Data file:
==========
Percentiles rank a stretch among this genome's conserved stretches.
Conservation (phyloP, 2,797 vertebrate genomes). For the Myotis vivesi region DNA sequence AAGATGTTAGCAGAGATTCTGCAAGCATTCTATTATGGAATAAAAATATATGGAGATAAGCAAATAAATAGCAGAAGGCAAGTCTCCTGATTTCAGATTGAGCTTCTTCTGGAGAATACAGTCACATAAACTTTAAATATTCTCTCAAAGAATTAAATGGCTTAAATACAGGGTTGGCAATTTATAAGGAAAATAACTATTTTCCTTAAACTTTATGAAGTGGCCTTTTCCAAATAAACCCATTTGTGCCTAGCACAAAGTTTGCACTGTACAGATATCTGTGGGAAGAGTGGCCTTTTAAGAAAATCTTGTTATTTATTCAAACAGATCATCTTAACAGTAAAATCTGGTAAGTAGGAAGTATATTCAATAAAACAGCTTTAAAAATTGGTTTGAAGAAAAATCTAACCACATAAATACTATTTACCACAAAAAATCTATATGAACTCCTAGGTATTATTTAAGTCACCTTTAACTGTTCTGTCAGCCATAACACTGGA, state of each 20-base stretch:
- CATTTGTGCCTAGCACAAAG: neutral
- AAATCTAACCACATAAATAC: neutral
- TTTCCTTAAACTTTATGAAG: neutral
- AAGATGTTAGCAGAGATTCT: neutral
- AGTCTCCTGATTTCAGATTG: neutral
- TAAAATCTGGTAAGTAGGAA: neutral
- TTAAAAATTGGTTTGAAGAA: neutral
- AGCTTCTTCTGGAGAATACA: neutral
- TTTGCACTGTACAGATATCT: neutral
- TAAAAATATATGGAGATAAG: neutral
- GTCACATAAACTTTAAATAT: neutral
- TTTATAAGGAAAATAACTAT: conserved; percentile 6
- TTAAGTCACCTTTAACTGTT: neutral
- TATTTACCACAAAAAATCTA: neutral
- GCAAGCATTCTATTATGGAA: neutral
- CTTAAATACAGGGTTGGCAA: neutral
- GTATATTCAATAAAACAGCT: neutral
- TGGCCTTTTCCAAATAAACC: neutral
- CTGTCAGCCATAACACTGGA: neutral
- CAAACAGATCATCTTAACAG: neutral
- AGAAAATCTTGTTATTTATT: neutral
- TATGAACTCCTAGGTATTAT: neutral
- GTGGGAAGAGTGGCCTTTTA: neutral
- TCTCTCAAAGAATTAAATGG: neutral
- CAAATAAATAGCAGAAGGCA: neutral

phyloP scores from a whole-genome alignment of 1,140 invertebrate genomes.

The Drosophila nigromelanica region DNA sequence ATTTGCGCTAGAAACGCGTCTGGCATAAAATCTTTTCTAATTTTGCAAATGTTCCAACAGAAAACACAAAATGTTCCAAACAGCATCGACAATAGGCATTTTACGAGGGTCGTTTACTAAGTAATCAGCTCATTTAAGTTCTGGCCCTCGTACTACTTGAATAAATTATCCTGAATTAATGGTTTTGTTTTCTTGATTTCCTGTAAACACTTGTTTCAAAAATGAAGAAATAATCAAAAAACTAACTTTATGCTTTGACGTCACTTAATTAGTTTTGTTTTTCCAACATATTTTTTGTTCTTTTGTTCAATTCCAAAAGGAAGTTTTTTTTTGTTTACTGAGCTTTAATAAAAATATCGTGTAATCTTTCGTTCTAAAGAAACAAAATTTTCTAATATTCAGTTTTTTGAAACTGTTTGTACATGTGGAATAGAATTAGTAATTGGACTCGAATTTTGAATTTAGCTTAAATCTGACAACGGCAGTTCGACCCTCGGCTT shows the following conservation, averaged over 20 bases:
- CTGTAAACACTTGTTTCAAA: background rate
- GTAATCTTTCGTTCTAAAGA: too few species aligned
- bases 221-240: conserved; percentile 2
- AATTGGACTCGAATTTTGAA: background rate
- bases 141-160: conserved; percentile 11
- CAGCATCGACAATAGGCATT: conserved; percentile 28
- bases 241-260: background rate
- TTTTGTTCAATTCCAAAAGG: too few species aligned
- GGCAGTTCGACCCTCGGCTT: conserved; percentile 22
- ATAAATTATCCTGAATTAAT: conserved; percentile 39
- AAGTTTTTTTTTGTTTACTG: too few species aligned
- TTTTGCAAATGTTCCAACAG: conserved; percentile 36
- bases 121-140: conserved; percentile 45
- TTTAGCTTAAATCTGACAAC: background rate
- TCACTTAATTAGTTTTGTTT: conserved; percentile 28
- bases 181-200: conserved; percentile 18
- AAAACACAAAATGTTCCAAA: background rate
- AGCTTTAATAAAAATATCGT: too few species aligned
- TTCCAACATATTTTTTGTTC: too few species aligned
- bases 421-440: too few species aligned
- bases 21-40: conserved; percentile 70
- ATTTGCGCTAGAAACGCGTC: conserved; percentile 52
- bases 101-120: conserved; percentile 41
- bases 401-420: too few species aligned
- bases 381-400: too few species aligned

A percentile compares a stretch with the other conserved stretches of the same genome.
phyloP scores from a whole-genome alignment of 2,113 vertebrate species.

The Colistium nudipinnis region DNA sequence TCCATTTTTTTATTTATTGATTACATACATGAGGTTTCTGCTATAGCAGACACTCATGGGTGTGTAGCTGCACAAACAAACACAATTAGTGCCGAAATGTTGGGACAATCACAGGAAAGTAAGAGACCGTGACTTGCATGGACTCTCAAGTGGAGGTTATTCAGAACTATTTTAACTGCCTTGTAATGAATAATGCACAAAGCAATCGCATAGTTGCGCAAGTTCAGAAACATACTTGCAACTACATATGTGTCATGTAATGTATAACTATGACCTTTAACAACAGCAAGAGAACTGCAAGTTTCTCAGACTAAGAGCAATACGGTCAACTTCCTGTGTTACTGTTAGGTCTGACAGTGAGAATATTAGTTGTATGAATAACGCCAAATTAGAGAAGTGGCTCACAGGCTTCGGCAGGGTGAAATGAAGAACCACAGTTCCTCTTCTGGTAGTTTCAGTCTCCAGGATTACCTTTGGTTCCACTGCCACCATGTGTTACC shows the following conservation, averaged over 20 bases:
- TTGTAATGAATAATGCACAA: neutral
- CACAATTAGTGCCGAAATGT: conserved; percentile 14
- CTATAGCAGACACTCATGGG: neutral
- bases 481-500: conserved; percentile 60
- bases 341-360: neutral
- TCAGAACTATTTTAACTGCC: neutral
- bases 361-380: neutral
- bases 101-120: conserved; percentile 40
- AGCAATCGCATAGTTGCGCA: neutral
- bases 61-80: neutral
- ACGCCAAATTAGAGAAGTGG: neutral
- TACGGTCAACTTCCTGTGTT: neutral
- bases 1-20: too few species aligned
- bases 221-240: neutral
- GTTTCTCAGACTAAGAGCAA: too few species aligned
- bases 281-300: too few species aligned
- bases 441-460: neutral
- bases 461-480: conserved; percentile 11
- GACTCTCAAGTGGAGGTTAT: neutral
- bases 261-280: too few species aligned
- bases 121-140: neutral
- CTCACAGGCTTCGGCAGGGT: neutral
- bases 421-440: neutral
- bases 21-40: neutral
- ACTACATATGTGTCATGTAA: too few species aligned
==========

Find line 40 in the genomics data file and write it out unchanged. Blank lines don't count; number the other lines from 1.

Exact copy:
- AAGTTTTTTTTTGTTTACTG: too few species aligned